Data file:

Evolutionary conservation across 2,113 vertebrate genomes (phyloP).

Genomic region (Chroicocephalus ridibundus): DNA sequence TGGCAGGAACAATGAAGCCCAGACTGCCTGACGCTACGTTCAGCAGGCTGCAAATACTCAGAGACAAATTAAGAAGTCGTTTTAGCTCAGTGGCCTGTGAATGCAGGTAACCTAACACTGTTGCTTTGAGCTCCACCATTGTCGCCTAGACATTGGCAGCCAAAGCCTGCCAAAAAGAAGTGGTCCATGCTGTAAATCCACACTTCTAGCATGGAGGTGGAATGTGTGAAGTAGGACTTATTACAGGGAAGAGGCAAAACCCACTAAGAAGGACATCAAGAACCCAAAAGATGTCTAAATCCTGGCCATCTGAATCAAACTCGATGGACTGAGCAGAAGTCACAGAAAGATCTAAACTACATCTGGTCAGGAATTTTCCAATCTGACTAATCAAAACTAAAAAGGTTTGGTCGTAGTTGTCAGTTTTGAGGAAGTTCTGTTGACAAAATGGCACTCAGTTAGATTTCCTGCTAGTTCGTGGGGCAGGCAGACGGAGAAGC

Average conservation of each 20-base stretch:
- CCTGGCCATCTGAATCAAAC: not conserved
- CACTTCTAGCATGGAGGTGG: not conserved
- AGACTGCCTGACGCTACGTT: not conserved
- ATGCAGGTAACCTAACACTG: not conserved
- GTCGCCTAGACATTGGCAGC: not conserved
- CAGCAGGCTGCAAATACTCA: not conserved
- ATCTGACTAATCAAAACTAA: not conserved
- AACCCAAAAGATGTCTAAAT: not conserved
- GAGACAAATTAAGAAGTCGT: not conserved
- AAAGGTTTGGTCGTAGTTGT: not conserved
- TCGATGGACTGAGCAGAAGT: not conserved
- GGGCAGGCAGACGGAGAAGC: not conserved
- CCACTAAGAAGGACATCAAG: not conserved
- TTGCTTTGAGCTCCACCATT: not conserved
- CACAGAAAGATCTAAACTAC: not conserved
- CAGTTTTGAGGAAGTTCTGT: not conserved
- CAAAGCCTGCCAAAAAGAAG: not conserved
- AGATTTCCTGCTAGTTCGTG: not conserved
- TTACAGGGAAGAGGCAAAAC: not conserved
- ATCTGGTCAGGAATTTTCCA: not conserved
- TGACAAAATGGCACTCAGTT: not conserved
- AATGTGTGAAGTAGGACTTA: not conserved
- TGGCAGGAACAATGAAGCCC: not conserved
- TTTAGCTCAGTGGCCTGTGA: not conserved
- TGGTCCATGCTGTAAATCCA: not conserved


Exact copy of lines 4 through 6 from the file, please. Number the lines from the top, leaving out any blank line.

- CCTGGCCATCTGAATCAAAC: not conserved
- CACTTCTAGCATGGAGGTGG: not conserved
- AGACTGCCTGACGCTACGTT: not conserved